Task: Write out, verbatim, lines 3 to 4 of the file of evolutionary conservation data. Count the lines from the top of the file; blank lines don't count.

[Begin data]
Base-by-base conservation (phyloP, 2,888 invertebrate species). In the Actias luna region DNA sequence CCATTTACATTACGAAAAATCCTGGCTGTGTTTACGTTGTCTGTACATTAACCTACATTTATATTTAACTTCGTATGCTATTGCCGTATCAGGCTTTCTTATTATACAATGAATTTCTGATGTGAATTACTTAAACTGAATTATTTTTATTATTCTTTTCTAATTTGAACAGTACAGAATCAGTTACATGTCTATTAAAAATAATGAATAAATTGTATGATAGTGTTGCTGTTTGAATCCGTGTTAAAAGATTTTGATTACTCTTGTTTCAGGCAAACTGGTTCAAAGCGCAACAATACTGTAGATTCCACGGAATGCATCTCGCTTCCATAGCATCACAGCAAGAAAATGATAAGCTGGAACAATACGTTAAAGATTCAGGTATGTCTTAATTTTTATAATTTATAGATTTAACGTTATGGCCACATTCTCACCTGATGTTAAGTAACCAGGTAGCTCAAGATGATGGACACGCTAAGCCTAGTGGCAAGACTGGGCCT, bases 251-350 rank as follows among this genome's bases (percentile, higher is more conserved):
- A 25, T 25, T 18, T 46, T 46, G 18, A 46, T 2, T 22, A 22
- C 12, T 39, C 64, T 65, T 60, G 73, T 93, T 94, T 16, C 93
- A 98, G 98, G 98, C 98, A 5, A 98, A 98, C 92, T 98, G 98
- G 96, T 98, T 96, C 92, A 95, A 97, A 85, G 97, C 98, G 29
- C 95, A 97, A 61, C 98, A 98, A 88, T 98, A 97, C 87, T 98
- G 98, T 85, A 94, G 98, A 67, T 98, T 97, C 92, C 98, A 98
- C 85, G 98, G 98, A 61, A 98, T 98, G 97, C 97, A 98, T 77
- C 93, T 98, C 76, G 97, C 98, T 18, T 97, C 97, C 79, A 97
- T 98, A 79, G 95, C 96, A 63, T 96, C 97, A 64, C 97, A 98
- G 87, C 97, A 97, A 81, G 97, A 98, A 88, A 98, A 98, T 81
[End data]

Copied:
- C 12, T 39, C 64, T 65, T 60, G 73, T 93, T 94, T 16, C 93
- A 98, G 98, G 98, C 98, A 5, A 98, A 98, C 92, T 98, G 98